Recently, the racing world was indeed caught off guard when legendary motor sports journalist Robin Miller of SpeedTV.com broke what is arguably the biggest story of his distinguished career.
When Miller reported on May 27 that the Indianapolis Motor Speedway Board Of Directors had voted to remove CEO Anton H. George (A.k.a. Tony George), it sent shock waves that were felt throughout the Indy Racing Series, as well as the entire racing industry.
Since replacing the late Joseph Cloutier in 1989, George has led an aggressive campaign to change not only the look of the Speedway, but the culture it had represented for so long as well.
From reconfiguring pit lane to building a new pagoda and media center, George spared no expense in enhancing IMS and further cementing it as the greatest racing facility in the world.
He would go on to partner with the Late Bill France Sr. of NASCAR to bring a stock car event to IMS in 1994, marking the end of the exclusive presence on Indy Cars at the famed oval. The event was a success and became a cash cow for IMS, capitalizing on the increasing popularity of stock car racing, while creating a new tradition to be known as the Brickyard 400. Local fan favorite Jeff Gordon won the inaugural event and the race today remains both popular and successful.
But in 1996 he turned the open wheel fraternity on its collective ear by announcing the formation of the Indy Racing League which he insisted would provide a cost effective alternative for teams competing in the sport and would feature an all oval schedule.
He also declared open season on the Indy 500 by guaranteeing 25 of the 33 starting positions to be occupied by teams from his new series, and in essence locking out teams from Championship Auto Racing Teams (CART), the established series that just happened to have all the marquee names in the sport.
CART teams then boycotted the 1996 Indy 500 and staged their own race at Michigan Speedway which at the time was owned by Roger Penske, who was clearly the most powerful and successful team owner in the sport.
For the next four years both series would struggle mightily until 2000, when Chip Ganassi, one of the CART heavyweights, would return to Indy and win the 500 with Juan Pablo Montoya at the wheel. Team Penske would follow with wins the next three years at Indy to further solidify the dominance of CART teams and completely erode the strangle hold George had attempted to place on the event with his rival series.
In 2000, George would bring a world stage to IMS by securing a coveted date on the Formula One schedule, and with three major events annually, he had what no one else could fathom.
Things could not have looked brighter, especially when open wheel unification occurred in 2008 leaving him in charge.
But the aforementioned changes at IMS came at a heavy price. The enhancements to the facility for the Formula One event reached a reported 71 million dollars, and the total amount spent in the last 13 years is rumored to be right at 600 million dollars. Much of that sum is attributed to the costly fees associated with forming and operating the Indy Racing League, which has been unprofitable since its inception.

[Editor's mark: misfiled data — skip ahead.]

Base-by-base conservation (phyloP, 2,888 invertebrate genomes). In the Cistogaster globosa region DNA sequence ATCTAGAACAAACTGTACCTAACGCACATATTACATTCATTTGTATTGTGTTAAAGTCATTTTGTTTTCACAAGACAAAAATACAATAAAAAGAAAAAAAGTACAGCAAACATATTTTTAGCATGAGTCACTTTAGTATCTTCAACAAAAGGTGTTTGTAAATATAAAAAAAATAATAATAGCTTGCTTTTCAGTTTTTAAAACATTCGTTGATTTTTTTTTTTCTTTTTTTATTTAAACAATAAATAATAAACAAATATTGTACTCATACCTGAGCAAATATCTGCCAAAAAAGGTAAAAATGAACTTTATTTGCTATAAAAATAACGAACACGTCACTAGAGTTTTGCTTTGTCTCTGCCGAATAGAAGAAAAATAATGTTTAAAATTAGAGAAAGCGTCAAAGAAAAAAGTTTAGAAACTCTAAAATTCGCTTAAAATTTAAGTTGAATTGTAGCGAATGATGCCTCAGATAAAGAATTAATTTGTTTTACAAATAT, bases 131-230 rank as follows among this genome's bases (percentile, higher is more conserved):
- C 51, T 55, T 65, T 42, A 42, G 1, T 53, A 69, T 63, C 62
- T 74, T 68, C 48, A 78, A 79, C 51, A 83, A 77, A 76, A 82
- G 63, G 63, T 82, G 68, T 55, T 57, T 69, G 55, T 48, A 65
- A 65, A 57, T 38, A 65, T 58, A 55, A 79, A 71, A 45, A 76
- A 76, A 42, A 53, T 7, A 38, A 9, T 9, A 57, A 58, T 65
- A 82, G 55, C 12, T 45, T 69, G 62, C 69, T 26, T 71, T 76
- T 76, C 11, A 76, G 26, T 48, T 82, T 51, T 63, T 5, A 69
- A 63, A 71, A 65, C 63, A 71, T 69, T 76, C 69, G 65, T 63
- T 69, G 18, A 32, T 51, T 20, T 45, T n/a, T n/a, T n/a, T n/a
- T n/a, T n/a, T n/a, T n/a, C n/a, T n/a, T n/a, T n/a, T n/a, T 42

According to Miller’s report, the IMS Board of Directors which is comprised of George, his mother and three sisters, as well as long time family friend and attorney Jack Synder, voted George out as the CEO of the IMS Corporation over concerns that he was spending money too freely, and as a result, raising concerns in regards to the continual financial viability of the Hulman empire.
George will continue on as the President of the Indy Car Series, which is experiencing problems with attendance and television ratings. But the bigger question here is what does this really mean to the future of the coveted Indy 500?
Is it possible that as a result of challenging economic times that the Indy Racing Series could fold, leaving the storied Indy 500 as the only event to survive? Would this provide the final nail in the coffin for an already struggling sport?
I for one think the Hulman George family owes us nothing more moving forward, as unlike the Pacers and the Colts, they have never asked the tax payers for a dime and we must not lose sight of that.
Despite that, I will offer the following just the same.
Reach in to the deep pool of retired legendary drivers and secure their presence on the IMS Board, which in turn will provide a perspective that is currently lacking. Names like Mario Andretti and Rick Mears come to mind, as they have seen the evolution of the sport and they know what it takes to be successful.
The IMS Corporation lacks an element that can only be provided by a racer. I am not suggesting turning over the entire operation to them, but simply enlisting their vast experience to broaden the mind set in the boardroom.
The Hulman George family is wise to be cautious with the purse strings moving forward in these turbulent economic times, but the smartest move I feel they could make would be incorporating some new blood in to the boardroom, and hopefully it will be the type that knows how to maintain the business of racing wisely, both on the track and off of it.
As racing fans, we owe the them a great deal of gratitude for maintaining the greatest racing facility in the world. They have been great stewards of the track, but is it time to allow those with an equally greater vision, one derived from being a racer, to be welcomed in to the corporate fold and help preserve what we racing purists care for so deeply, the ritual that can only be experienced in Indianapolis in the month of May.
Danny Bridges, an admitted open wheel racing junkie, can be reached at (317) 578-1780 or Bridgeshd@aol.com.